“Your process is much more efficient than ours,” he commented. He clasped his hands behind his back and sauntered to a gauge. “Where does the actual vaporization occur? Within the walls?”
“You have your secrets, I have mine,” she said. Then chuckled. “We’ve had a couple decades to perfect the procedure. Not a single atom of vapor wasted.”
He laughed. “Not one?”
“Well, maybe one or two,” she admitted. “Hence the tangy scent. But, as I said, there were no strange readings. We’re very careful.”
They reached the door. The robot remained in the room as they entered the corridor.
“It’ll take an hour or so for the robots to load up your ship,” she said. “In the meantime, I should track down our resident tech specialist and see if we can’t download the data from your infopad.”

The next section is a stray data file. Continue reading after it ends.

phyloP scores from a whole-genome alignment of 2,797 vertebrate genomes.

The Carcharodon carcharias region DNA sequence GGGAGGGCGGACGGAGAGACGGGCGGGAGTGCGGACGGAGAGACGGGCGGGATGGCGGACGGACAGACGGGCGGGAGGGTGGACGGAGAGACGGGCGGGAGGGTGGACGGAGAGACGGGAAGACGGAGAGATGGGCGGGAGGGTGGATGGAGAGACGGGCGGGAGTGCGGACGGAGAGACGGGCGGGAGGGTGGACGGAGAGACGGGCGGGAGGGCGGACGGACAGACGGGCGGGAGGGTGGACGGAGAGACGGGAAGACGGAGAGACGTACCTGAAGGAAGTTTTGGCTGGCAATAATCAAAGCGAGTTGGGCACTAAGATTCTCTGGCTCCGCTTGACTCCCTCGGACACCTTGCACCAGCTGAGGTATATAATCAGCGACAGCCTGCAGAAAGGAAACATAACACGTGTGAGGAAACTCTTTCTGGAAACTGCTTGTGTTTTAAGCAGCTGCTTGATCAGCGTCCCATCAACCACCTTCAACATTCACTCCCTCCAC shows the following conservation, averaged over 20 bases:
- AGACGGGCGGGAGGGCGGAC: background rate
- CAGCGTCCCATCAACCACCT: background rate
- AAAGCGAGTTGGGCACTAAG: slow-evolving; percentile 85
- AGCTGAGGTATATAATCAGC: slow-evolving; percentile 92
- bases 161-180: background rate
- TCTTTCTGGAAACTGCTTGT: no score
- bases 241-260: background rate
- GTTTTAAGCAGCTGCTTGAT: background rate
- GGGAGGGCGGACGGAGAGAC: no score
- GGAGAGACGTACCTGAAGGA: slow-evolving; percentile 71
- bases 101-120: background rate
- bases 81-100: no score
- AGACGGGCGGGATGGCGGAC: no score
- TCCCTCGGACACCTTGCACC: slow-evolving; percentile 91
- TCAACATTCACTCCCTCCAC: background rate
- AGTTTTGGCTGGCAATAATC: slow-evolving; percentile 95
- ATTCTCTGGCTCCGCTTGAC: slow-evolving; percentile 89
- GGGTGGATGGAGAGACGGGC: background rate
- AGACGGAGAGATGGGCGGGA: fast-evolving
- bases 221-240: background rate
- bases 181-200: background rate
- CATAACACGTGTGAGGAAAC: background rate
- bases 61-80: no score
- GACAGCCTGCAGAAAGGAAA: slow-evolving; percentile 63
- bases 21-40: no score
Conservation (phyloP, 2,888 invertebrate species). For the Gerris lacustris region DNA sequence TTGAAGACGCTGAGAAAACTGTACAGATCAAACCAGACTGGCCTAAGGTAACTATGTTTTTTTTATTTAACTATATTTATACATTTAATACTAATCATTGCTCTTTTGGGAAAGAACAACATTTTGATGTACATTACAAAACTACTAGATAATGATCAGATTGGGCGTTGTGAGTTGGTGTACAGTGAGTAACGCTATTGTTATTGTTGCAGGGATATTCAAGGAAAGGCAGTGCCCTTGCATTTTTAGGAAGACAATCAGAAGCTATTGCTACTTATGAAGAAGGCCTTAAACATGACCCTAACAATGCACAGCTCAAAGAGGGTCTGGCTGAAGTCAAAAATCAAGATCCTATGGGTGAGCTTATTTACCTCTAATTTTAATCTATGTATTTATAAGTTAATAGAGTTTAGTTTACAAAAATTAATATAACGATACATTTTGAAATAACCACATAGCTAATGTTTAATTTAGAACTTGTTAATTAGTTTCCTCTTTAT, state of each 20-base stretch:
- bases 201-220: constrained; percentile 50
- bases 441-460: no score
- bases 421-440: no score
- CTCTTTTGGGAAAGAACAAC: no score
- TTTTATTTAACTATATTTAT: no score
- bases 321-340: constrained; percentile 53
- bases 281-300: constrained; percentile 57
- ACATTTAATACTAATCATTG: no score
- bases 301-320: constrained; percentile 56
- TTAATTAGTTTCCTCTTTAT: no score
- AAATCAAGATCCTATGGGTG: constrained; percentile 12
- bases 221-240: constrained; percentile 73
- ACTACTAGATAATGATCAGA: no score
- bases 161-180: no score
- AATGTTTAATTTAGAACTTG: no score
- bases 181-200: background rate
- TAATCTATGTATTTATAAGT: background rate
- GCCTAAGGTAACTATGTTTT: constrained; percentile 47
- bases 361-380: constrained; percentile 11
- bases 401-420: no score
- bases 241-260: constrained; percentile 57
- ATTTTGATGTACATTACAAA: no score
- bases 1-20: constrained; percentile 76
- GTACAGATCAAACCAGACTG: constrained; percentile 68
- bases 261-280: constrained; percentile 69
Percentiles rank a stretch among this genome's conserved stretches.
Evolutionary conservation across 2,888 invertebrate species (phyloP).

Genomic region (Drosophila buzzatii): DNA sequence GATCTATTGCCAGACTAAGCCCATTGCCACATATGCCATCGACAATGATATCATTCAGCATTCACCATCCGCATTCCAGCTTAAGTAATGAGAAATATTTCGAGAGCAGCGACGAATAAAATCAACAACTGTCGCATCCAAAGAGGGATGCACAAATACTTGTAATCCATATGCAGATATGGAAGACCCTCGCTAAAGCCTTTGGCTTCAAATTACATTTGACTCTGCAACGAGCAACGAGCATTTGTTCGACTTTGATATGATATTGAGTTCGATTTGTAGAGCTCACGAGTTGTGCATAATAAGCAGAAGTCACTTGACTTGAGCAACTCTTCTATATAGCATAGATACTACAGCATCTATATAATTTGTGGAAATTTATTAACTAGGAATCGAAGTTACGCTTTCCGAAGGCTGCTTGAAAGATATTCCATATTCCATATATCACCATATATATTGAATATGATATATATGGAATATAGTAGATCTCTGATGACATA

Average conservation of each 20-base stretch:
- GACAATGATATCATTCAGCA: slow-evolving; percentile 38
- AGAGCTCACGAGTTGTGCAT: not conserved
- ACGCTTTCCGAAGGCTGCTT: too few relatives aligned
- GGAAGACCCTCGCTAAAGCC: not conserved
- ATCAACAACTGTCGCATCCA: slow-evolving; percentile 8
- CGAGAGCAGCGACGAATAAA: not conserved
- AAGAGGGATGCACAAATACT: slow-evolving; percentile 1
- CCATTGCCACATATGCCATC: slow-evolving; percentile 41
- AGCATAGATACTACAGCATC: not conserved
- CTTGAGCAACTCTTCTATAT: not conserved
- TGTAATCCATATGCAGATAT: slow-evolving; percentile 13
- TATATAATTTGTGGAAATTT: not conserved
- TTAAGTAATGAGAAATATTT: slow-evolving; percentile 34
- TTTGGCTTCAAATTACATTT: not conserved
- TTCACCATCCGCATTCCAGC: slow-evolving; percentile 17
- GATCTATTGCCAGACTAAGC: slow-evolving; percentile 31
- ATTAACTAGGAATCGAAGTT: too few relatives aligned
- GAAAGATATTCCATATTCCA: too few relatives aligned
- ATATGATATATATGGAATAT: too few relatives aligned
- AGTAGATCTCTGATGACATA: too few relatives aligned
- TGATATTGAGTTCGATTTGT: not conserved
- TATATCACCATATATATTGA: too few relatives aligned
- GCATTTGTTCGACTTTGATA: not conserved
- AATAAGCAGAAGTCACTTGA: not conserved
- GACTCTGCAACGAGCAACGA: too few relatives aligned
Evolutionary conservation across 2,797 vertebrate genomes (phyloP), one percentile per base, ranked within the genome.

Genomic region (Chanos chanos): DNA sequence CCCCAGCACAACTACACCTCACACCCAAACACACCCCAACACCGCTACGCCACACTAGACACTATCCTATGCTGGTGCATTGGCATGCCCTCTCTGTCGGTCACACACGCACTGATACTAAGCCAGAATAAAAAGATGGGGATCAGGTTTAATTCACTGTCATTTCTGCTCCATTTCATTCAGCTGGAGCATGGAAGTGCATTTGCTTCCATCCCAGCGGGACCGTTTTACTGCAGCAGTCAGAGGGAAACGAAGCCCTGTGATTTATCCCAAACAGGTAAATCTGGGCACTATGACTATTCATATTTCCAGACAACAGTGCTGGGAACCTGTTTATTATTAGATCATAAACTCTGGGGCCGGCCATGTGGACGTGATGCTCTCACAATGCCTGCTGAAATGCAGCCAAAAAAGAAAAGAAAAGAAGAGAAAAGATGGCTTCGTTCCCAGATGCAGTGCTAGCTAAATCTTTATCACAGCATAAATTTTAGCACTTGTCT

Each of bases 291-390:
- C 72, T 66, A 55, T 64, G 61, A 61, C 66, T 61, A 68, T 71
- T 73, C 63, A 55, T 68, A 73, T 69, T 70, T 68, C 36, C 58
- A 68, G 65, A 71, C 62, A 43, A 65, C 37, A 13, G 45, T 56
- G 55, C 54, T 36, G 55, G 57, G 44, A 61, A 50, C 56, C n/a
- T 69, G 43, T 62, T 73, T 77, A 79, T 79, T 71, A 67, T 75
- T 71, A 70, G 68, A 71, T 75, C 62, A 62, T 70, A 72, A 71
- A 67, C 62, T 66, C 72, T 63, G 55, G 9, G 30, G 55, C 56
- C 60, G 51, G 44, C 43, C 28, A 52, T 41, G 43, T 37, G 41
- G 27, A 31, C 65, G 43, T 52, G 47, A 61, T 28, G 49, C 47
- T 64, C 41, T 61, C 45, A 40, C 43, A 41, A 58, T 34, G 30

“Your tech guy,” Weng said. “Plus your plant operator, plus yourself. How many real people live here?”
“Robots are real people,” Talbot countered. Then cocked an eyebrow. “Well, real enough, anyway. As you’ve noticed, they’re not the greatest of conversationalists.”
They reentered the main operating room, then headed to a separate room opposite from the culvert. The room was barely high enough to stand, with a small square table, a television niche, and a closet built into one wall. And no chairs.
“My office,” Talbot said by way of explanation. “Also bedroom. Space is at a premium here.”
“Comfy,” Weng said.
They sat down across the table from each other, crosslegged on top of small square cushions. It’d been ages, Weng thought. Almost like home. Talbot withdrew the pad from her pocket and started scrolling down the screen.
“So,” she said after a moment, “you’re positive that this information will be enough for us to force the UN’s hand?”
“By us, I presume you refer to the Ceres Mining Council?”